While we await full details of our festive fate, one thing’s for sure: this year will be a Christmas like no other.
Whether we’re required to stick to our ‘households’ or are permitted to mix in small numbers, the etiquette questions are numerous. How much Zoom is too much Zoom? If you can invite guests, should you feel obliged to do so? And if you can’t, is it OK to stay in your pyjamas all day?
Here are our five tips for surviving Christmas 2020:
1.) Prepare for all eventualities
This year has been nothing if not unpredictable, so stay calm and adaptable in the face of last-minute changes of plan. Have back-up supplies in the freezer and Deliveroo on speed-dial in case you’re suddenly allowed extra guests, but don’t feel you have to invite your full complement just because you can – it’s fine to keep it low-key if that’s what you’d prefer.
If guests have to cancel at the eleventh hour, whether because they’ve been asked to self-isolate or have got cold feet about a social gathering, be magnanimous despite the inevitable disappointment. You might have bought in shed-loads of smoked salmon, but it’s better that everyone feels safe. Express your regret and send your best wishes – then loosen your belt and prepare to eat two portions of turkey instead of one.
2.) Remember those on their own
A household-only Christmas for you might mean two adults, three children and a cat, but for others it could mean staying at home alone. Before getting down to the absorbing business of lunch and presents, consider neighbours and friends who live alone and give them a call or a socially-distanced door knock – it could make all the difference to their Christmas.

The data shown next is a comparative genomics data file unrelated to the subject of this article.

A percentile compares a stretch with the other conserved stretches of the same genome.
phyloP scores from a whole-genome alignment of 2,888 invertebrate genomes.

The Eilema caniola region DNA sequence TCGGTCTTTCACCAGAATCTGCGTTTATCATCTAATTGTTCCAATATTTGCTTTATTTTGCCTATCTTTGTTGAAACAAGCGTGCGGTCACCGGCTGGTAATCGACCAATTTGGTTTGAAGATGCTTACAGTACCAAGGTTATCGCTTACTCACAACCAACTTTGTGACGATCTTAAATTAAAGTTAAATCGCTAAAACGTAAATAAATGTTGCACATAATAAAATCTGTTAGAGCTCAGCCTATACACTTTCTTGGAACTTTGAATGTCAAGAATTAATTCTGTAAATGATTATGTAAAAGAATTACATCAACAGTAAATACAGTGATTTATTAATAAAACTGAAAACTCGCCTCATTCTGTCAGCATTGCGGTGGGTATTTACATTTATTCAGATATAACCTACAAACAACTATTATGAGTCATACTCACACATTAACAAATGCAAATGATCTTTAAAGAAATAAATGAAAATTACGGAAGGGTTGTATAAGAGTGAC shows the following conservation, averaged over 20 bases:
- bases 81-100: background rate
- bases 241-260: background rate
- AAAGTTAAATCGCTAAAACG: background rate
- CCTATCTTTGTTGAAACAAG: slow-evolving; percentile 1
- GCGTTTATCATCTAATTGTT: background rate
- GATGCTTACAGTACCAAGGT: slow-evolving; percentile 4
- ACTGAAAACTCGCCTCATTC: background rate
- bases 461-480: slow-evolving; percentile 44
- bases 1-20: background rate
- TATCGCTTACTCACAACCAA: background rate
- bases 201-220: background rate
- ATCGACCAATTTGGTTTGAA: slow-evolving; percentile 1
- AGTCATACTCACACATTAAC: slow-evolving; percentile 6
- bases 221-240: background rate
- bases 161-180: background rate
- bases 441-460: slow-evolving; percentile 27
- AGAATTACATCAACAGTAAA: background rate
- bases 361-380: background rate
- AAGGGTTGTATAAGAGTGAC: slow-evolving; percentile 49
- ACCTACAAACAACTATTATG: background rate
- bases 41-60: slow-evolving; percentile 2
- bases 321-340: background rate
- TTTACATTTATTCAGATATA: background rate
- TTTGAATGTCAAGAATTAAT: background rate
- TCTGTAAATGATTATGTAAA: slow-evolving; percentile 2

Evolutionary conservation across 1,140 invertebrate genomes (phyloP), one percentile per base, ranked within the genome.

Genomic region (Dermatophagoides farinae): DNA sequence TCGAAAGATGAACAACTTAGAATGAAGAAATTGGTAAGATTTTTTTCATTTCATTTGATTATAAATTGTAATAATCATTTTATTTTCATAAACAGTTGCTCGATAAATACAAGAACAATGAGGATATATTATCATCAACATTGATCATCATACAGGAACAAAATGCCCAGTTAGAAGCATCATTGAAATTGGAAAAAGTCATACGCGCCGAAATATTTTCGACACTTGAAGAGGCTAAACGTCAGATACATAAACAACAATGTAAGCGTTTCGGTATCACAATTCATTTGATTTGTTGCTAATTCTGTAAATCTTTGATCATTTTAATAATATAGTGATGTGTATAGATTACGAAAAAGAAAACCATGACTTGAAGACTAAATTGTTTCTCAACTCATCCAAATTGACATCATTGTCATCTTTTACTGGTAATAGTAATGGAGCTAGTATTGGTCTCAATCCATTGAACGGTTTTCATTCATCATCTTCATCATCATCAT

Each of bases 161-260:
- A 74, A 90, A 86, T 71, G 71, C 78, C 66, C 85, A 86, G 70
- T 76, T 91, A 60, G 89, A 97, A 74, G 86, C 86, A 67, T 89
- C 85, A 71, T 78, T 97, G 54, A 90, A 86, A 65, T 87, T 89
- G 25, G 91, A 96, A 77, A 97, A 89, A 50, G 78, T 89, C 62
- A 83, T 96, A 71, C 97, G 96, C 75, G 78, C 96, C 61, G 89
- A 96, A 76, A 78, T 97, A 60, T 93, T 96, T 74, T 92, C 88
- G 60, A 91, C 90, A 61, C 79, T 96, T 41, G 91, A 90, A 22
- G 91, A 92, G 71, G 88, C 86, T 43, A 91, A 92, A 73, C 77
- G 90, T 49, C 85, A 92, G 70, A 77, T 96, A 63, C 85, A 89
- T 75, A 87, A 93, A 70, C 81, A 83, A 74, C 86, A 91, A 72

Similarly, if you are able to enjoy a family gathering, be sensitive about sharing endless joyful pictures on social media when others might be shielding or unable to celebrate as they’d wish.
3.) Switch off
Designate some screen-free time on Christmas Day so that you can focus on the day itself. Keep phones out of sight during the main meal – no WhatsApping over Christmas dinner – and as lovely as a big family meal can be, piling into turkey and all the trimmings over Google Meet is perhaps a step too far – there’s no need to watch each other chewing parsnips.
4.) Take it outside
If restrictions allow, take the celebrations outdoors: pack a Christmas picnic hamper for al fresco festivities with friends or family. Remember extra layers, a plastic-backed rug, wellies and a flask of mulled wine or hot chocolate. Even if guidelines change, fresh air is always a great cure for the ‘Twixtmas’ slump between Christmas and New Year.
5.) Don’t neglect Christmas traditions
At a time when nothing is certain, there is comfort in ritual and traditions, so consider your favourite parts of Christmases past and adapt accordingly. Whether that means an all-family game of charades over Zoom or getting dressed up in some sequinned finery despite the fact that you’re staying at home, it will help to make the day as memorable and special as normal. And while digital communication has been a lifeline this year, make time for handwritten Christmas cards and thank you letters, too.